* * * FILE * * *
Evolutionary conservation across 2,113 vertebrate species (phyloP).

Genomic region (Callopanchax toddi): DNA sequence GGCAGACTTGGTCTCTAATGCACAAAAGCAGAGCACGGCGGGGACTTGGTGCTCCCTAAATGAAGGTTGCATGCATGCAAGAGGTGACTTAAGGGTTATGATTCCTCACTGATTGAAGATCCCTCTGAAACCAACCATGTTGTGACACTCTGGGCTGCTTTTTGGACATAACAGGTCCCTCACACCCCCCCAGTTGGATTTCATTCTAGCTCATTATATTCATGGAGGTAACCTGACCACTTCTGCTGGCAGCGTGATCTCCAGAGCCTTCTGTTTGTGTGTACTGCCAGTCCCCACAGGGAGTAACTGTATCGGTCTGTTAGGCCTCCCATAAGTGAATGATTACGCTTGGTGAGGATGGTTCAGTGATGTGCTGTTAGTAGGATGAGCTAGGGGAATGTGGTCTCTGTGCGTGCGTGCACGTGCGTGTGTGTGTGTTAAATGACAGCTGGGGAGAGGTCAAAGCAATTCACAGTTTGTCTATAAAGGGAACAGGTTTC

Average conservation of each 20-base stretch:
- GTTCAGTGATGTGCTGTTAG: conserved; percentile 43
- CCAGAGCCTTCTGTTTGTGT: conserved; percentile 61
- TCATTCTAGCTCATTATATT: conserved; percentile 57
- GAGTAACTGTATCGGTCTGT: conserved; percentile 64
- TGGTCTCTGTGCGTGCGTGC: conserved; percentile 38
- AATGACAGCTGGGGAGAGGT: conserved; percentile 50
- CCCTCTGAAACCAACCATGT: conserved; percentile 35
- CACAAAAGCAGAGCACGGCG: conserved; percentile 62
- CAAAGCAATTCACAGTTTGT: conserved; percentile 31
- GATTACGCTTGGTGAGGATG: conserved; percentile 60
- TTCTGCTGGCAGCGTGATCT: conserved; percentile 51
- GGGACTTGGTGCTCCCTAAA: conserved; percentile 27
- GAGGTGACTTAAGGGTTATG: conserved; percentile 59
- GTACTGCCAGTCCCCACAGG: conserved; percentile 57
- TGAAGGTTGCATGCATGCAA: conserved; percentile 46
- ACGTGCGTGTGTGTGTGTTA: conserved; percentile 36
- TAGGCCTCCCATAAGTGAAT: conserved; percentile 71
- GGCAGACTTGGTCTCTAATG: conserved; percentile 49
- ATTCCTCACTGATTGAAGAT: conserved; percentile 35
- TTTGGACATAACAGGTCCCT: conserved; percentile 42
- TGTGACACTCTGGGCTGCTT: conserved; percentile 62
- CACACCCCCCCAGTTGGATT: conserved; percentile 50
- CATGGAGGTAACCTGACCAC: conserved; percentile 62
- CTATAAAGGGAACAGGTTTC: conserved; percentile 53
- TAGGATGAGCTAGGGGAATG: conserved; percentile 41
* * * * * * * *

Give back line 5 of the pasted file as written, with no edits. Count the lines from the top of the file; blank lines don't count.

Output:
- CCAGAGCCTTCTGTTTGTGT: conserved; percentile 61